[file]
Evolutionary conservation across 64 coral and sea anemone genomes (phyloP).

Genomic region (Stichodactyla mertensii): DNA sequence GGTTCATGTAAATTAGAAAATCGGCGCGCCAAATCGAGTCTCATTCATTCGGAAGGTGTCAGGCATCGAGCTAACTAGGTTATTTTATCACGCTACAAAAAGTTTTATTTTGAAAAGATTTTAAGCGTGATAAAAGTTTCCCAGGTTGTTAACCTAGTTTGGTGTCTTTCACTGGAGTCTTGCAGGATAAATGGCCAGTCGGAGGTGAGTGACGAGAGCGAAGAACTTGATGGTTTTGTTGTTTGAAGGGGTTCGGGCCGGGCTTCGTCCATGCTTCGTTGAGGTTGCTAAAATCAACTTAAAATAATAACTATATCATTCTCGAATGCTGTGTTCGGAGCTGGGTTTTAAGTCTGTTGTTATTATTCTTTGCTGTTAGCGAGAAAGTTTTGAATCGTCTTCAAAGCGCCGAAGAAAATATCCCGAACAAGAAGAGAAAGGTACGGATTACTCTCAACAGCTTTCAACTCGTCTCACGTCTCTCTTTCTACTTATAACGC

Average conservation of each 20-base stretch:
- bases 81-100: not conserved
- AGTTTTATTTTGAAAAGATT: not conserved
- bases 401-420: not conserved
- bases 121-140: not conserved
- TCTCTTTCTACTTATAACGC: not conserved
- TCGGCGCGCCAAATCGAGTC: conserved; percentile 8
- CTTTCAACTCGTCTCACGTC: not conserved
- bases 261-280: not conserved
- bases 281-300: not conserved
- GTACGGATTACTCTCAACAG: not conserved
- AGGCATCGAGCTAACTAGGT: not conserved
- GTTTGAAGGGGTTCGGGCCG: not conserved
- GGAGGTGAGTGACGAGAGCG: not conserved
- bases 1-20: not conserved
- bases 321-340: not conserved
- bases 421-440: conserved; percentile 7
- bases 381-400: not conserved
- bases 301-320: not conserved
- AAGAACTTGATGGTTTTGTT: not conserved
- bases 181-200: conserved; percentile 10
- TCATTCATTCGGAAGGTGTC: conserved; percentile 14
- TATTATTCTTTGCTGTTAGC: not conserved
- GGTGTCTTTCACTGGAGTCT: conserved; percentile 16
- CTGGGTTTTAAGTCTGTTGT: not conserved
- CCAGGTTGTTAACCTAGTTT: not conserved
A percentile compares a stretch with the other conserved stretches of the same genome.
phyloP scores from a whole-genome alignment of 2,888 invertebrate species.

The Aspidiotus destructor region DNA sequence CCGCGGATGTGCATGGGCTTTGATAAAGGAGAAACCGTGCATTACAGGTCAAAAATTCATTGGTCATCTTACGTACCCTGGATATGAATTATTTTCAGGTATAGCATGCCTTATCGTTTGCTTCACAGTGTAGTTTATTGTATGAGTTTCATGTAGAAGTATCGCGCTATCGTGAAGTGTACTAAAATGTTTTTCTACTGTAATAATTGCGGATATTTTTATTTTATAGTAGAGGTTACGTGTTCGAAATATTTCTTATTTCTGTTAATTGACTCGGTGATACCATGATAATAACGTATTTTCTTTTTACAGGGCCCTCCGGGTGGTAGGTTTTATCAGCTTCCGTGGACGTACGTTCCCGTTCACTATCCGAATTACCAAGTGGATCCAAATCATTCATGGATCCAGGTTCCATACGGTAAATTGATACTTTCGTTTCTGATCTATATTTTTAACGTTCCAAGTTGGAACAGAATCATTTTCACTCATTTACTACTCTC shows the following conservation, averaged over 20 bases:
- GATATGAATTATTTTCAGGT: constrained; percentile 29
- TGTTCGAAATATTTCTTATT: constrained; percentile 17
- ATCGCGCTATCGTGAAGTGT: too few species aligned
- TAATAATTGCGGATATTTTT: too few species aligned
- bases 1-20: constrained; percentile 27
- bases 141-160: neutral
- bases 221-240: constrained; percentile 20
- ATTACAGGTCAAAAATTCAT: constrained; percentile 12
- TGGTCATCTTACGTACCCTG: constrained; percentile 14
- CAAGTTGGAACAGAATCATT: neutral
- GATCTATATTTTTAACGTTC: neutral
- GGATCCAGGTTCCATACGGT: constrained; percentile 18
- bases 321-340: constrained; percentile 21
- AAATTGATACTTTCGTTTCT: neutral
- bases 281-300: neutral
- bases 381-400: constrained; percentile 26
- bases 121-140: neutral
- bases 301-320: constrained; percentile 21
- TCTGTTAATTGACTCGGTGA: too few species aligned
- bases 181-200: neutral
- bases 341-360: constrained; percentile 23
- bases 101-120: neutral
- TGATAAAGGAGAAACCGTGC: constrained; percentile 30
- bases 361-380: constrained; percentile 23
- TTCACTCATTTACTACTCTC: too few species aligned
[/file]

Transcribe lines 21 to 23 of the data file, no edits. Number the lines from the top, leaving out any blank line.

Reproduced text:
- bases 301-320: not conserved
- AAGAACTTGATGGTTTTGTT: not conserved
- bases 181-200: conserved; percentile 10